By Ryan Mancini
Signal Staff Writer
The Open Book Store held another book signing, this time for author and Stevenson Ranch resident Rich Allan on Saturday afternoon.
With stacks of his two novels “Drafted” and “Identity Check” on display, Allan read excerpts into a microphone as visitors stopped by.
“I’ve always been a writer,” he said.
His first book, “Drafted,” tells the story of a young man who was drafted into the Vietnam War. Eli “I’m not supposed to be here” Jones tries to elude bizarre and dangerous encounters before and during his deployment, which include “nude fire drills, a snake-charming stripper, and the Georgia swamps, to being buried alive by Le Huu Duc in a Vietnamese POW camp training,” according to the book’s description.
The book is “50 percent autobiographical,” Allan said, adding that those encounters were based on true stories during his own years in the Army while in Vietnam. While a comical story, Allan remembers the darker moments following the draft.
“It was a serious situation,” he said. “People do die in this. It’s in the book, but I had three people, when I was going through infantry Army officers training, who were killed.”
A thriller, “Identity Check” brings three stories together, featuring murder, mystery and an American president. Originally a screenplay called “Next of Kin,” Allan developed a new title and decided to go ahead with a novel.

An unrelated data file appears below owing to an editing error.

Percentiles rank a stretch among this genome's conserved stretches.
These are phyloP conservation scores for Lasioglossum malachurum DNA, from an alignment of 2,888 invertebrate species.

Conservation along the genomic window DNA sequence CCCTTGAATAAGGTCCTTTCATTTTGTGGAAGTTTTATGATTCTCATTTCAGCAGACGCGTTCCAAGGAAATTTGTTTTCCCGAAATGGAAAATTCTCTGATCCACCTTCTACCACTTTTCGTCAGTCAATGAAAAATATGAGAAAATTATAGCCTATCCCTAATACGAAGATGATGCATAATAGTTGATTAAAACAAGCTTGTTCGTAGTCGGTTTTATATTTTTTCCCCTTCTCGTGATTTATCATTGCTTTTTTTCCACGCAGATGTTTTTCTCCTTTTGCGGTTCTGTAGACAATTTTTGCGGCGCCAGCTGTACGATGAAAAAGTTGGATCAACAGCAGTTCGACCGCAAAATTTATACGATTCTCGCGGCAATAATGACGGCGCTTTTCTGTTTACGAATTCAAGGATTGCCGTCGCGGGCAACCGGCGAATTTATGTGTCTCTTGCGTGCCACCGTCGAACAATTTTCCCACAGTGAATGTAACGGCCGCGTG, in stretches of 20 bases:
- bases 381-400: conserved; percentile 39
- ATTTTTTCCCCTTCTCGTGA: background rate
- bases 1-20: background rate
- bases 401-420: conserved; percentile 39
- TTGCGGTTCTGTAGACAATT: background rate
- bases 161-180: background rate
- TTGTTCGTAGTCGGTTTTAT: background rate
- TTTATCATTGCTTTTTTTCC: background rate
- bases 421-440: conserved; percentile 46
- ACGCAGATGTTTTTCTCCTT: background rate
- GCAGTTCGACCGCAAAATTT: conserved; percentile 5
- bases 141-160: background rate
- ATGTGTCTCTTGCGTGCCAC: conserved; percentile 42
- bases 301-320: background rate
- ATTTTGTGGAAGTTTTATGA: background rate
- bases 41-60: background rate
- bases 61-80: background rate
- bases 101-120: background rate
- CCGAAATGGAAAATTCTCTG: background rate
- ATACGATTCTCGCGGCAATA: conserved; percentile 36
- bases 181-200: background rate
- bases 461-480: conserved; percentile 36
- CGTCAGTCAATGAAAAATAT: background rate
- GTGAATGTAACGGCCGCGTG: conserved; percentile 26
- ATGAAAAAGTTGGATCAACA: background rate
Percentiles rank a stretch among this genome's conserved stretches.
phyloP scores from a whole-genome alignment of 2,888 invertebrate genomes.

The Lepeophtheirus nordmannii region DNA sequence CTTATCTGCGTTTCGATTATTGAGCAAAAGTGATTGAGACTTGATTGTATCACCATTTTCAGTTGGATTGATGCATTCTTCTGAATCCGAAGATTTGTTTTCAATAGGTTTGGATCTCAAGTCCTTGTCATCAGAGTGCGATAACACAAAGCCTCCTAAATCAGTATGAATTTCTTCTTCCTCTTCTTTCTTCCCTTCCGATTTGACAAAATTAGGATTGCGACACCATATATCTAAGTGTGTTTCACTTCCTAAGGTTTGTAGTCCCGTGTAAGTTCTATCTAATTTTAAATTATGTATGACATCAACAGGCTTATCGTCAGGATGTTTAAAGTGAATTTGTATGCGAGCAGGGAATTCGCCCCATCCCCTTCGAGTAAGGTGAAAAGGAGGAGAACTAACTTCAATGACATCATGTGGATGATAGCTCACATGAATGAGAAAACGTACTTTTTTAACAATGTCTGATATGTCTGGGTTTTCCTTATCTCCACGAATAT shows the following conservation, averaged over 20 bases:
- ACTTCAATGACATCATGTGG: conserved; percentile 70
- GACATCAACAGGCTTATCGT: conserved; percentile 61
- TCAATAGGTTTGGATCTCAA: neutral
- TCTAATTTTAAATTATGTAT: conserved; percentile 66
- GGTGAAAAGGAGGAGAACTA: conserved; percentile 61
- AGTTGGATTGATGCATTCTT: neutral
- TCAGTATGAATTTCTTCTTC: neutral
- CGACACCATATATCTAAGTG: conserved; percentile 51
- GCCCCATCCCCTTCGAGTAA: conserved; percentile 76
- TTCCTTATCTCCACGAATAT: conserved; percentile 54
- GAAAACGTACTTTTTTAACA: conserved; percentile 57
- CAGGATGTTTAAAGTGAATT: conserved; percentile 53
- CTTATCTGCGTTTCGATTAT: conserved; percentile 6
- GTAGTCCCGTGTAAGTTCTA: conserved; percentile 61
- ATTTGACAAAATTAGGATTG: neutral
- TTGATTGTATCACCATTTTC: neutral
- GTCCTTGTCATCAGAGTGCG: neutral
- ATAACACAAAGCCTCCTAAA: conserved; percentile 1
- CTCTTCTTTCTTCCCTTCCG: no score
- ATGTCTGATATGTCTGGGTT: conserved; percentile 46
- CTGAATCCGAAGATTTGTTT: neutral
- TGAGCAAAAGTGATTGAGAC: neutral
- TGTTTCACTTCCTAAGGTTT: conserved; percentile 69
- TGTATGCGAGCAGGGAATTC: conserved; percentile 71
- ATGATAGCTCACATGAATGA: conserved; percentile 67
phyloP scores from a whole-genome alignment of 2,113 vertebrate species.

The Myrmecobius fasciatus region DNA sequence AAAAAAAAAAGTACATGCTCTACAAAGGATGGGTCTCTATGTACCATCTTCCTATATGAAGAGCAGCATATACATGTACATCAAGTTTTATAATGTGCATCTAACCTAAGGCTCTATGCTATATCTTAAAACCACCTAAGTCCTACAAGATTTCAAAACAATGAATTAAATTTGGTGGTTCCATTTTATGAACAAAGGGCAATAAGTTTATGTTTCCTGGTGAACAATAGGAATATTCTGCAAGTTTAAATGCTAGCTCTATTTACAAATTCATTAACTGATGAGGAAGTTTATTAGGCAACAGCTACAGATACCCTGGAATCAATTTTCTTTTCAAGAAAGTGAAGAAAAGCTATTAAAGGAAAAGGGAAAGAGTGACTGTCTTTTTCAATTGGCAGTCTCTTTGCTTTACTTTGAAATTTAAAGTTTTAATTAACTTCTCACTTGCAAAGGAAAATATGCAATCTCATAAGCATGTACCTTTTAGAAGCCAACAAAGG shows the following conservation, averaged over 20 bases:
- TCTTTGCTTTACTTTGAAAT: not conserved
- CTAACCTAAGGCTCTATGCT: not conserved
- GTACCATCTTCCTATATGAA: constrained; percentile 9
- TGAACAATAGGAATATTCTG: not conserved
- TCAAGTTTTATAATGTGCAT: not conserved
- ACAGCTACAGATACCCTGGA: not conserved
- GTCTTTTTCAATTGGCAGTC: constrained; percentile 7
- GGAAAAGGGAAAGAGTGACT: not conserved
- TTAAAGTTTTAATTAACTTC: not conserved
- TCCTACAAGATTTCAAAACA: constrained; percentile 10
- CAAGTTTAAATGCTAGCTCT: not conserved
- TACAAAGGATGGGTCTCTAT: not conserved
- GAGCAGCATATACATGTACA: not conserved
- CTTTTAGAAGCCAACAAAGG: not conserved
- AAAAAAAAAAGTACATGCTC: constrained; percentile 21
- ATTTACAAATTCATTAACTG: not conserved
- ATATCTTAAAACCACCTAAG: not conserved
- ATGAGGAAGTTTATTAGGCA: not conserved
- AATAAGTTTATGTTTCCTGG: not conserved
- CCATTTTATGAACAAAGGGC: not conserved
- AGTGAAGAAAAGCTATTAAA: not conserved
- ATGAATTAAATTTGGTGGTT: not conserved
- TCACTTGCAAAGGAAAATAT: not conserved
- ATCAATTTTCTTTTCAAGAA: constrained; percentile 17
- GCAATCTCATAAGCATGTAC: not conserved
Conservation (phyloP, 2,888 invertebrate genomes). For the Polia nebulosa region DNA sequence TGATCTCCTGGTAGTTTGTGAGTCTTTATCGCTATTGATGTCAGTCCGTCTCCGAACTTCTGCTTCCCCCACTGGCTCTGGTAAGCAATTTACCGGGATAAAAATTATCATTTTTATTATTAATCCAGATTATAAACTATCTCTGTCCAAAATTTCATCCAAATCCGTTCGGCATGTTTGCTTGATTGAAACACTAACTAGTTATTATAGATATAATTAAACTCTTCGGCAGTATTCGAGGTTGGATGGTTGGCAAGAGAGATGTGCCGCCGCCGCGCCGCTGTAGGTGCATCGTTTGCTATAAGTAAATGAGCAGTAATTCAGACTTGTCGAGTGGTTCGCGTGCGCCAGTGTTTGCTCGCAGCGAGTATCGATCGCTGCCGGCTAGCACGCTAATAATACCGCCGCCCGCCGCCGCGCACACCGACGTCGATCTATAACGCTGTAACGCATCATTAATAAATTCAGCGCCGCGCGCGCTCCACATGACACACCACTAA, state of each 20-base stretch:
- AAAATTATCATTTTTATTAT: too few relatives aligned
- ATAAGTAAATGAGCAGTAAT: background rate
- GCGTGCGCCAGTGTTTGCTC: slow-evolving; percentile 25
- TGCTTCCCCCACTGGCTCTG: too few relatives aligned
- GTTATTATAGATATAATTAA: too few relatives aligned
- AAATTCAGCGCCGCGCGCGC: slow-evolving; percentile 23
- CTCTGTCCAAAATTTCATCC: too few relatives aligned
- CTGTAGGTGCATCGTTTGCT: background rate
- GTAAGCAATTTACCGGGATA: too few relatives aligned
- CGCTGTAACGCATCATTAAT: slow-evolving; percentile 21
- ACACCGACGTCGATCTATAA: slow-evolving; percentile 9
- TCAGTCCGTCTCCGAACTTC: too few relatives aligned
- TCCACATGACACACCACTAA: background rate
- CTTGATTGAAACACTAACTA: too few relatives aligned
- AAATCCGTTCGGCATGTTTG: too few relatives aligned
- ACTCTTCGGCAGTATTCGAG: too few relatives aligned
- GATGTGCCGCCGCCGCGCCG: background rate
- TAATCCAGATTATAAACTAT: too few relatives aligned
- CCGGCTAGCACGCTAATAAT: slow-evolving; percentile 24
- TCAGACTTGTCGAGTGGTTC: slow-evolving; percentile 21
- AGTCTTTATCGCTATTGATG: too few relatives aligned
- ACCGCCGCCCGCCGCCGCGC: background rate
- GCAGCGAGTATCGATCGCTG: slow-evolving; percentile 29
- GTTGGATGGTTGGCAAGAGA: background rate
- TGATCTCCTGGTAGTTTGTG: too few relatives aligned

“I was a lobbyist in Washington, D.C.,” Allan said. “I knew George (H.W.) Bush and his wife. I used to work with her on the literacy campaign, so I knew some of the ins and outs of Washington.”
The inspiration behind telling three stories that came together came from reading Edgar Rice Burroughs, Allan said.
“The other thing you do when you’re a writer is you still read a lot, because you get a feel for other people’s styles and the things you like and the stories you like,” he said.
While set in the nation’s capital, Allan assured that “Identity Check” was not necessarily a commentary on politics today.
“I would say definitely escapism,” he said. “It’ll definitely ring true for anybody who knows anything about the Washington scene and politics, and it kind of gives you an inside look at the White House, a sitting president and a wife, living in that bubble.”
Along with his novels, Allan has written several short stories, like “Pepe,” which won first place in a short story contest in Texas. An anthology featuring “Pepe” and 11 other short stories is set to be published by the start of 2019.
Allan’s next work will be a mystery series, beginning with “The Killer Sasquatch.” Set by Crater Lake in Oregon, the first book features a Native American private investigator who happens to be a skilled tracker who teams up with his nephew to solve the case. The planned sequel, “The Case of the Missing Rock Star,” will be a fictional take on what happened following the death of musician and Doors frontman Jim Morrison.
When he’s not writing, Allan finds work as an actor and performs hits from the 1960s with his band Revolution Road.